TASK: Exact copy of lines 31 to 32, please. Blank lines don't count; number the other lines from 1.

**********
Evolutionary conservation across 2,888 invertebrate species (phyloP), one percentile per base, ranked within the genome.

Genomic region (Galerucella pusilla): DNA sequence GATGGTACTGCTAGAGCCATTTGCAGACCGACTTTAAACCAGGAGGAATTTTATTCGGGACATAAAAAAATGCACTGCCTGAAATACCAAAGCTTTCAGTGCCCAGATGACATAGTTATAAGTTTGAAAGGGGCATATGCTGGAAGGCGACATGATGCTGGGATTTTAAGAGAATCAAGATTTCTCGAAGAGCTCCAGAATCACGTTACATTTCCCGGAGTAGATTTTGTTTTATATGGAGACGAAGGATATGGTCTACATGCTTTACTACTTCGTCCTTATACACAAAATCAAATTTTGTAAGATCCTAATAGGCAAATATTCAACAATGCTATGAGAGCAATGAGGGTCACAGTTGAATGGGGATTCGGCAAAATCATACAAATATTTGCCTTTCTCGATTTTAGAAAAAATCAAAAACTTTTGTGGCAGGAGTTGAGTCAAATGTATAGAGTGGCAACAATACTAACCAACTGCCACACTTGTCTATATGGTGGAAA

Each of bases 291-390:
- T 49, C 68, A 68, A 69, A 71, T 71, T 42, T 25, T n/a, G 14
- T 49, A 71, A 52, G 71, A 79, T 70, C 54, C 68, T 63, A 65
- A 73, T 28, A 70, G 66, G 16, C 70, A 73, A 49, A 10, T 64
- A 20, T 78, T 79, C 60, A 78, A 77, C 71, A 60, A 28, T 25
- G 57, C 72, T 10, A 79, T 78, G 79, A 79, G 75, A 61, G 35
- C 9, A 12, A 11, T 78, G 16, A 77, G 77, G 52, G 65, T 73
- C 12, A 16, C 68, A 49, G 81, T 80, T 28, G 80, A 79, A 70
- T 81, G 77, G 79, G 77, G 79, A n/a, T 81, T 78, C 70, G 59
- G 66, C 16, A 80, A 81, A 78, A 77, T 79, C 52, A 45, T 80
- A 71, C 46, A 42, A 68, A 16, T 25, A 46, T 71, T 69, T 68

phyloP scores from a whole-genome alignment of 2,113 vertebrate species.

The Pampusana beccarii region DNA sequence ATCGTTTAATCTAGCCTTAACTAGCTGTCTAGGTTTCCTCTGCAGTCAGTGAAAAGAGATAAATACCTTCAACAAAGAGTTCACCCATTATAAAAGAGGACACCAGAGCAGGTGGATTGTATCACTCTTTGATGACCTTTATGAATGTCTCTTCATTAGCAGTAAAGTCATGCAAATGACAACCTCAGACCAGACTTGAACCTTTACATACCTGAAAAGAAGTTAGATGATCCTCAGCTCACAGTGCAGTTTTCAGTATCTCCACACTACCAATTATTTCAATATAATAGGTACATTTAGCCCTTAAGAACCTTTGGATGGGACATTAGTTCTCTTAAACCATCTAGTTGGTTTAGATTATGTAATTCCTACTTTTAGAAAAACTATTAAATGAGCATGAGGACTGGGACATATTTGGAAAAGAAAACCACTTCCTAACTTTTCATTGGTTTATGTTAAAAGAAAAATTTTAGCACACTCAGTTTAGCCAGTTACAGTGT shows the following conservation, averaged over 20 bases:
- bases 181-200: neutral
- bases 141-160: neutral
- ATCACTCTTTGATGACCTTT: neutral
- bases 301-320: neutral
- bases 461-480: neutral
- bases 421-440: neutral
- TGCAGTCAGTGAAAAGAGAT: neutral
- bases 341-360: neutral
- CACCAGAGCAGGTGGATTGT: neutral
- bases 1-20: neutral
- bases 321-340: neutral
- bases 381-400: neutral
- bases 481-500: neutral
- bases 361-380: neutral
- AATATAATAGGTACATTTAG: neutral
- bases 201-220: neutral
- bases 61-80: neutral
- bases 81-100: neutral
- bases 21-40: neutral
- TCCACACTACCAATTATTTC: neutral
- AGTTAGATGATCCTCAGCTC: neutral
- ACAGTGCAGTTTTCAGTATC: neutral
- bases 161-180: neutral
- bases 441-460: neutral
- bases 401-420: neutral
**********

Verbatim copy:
- bases 201-220: neutral
- bases 61-80: neutral